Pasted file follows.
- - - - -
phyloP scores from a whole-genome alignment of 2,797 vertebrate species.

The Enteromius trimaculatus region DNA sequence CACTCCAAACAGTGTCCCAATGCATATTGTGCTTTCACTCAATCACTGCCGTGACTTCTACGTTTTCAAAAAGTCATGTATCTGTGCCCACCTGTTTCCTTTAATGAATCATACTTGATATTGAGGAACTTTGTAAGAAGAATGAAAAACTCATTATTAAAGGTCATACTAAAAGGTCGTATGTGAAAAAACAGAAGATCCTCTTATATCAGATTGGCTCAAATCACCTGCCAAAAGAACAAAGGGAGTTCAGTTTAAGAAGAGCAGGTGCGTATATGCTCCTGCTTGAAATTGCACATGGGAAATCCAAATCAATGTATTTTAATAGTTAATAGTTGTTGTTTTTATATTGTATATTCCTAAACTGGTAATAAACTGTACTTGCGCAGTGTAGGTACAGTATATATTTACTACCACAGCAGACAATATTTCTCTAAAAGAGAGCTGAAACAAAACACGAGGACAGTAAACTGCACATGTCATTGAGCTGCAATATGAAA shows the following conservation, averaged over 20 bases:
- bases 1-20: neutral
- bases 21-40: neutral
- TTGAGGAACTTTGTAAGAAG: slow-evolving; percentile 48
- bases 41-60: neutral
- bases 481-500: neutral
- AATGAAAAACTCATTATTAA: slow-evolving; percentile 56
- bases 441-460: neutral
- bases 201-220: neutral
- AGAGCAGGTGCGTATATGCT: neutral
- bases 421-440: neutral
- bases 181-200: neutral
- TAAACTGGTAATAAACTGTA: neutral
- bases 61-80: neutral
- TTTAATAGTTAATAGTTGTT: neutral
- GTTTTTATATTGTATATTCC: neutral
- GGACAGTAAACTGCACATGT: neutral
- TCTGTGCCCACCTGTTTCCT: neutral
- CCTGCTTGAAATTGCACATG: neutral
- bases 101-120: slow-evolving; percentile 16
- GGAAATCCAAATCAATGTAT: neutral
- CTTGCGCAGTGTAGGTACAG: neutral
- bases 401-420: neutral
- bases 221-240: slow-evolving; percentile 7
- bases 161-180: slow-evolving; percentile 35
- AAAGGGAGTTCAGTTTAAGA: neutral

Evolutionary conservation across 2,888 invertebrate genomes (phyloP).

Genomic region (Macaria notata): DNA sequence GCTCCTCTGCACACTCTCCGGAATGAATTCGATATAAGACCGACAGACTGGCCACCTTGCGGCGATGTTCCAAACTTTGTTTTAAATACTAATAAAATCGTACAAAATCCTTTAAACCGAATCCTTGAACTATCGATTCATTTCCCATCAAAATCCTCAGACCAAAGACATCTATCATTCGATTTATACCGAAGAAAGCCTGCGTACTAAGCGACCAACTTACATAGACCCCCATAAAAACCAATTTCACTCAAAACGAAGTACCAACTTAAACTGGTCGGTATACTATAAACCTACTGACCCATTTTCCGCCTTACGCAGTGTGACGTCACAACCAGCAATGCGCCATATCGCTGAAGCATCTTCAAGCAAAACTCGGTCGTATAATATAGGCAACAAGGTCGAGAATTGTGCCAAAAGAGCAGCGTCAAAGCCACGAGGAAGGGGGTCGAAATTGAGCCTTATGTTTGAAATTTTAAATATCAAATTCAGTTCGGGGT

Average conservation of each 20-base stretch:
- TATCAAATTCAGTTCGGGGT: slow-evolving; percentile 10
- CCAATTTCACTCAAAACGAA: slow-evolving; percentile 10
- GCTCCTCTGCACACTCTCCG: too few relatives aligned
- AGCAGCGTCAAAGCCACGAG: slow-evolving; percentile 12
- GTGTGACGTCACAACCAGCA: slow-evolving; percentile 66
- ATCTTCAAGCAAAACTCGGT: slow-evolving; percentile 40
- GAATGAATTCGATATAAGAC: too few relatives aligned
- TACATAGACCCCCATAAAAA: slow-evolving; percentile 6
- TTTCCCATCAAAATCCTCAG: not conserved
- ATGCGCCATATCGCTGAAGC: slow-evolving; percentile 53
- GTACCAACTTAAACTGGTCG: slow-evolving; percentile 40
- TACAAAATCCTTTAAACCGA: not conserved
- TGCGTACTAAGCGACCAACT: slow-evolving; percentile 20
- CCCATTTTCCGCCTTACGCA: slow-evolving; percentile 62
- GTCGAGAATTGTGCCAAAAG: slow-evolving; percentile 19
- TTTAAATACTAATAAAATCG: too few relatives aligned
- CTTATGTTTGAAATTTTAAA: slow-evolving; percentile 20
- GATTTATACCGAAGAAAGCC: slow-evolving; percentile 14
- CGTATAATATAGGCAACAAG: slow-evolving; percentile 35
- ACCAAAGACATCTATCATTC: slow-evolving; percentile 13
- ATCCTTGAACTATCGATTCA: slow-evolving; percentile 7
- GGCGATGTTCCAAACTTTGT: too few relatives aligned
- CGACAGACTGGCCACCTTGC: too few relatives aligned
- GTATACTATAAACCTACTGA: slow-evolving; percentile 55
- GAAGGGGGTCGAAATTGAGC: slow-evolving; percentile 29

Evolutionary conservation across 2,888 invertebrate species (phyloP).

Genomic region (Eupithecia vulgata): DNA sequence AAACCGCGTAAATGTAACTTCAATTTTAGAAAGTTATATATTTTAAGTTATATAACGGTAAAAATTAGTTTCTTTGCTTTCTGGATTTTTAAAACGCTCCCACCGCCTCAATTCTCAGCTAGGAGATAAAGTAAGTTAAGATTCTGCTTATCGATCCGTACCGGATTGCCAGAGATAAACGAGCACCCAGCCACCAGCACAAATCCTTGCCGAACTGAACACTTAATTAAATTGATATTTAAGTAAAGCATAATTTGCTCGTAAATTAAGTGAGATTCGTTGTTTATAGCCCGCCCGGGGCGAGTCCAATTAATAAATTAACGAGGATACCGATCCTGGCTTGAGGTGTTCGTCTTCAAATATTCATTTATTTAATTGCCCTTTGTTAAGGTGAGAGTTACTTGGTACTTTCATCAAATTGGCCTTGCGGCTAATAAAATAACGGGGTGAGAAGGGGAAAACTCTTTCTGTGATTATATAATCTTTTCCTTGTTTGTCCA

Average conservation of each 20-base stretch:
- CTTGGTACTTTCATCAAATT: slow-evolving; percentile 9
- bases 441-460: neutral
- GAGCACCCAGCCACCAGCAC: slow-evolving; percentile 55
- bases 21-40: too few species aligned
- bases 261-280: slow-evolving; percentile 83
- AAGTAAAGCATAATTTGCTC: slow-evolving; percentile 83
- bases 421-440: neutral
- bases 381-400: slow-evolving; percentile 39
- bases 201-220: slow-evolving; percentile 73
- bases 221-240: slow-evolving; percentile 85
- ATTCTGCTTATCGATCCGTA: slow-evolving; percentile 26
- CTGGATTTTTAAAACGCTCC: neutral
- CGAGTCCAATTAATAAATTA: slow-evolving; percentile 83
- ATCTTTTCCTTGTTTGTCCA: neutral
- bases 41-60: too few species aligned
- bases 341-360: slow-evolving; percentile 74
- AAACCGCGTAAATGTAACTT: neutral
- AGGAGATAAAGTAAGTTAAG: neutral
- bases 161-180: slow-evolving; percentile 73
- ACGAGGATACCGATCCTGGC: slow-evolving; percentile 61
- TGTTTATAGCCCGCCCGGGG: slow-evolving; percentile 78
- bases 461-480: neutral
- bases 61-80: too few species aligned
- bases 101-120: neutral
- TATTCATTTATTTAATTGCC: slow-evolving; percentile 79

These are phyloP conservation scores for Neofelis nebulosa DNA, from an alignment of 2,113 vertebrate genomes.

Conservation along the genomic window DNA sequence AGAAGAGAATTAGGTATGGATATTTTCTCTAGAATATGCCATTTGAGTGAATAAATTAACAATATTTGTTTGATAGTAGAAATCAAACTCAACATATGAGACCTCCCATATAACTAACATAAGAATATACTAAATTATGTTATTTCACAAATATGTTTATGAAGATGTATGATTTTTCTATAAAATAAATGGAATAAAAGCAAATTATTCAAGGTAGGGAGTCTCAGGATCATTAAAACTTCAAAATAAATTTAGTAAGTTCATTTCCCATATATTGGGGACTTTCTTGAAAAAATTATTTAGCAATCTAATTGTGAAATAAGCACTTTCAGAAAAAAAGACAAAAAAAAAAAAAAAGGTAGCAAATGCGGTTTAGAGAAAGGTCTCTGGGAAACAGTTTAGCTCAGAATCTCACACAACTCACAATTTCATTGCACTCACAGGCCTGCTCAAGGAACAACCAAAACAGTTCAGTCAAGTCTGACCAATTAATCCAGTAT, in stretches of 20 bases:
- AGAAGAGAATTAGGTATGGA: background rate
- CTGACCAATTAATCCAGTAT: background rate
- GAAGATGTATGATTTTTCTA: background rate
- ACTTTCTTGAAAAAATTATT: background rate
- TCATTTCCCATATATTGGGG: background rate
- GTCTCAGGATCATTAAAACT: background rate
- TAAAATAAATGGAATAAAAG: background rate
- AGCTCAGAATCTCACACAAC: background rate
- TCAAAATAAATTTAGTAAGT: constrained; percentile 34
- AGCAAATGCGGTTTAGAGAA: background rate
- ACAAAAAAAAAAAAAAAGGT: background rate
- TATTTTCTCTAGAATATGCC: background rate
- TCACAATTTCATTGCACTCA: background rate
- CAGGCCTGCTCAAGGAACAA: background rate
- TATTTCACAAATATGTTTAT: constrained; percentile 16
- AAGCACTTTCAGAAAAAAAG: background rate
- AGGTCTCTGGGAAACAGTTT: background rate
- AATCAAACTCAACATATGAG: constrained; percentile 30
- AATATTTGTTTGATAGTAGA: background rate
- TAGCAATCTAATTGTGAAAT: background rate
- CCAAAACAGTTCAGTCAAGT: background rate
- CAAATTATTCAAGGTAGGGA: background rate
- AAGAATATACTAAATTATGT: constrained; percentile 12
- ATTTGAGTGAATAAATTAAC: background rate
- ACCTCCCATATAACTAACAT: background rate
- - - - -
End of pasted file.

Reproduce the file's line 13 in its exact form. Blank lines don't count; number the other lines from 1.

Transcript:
- bases 181-200: neutral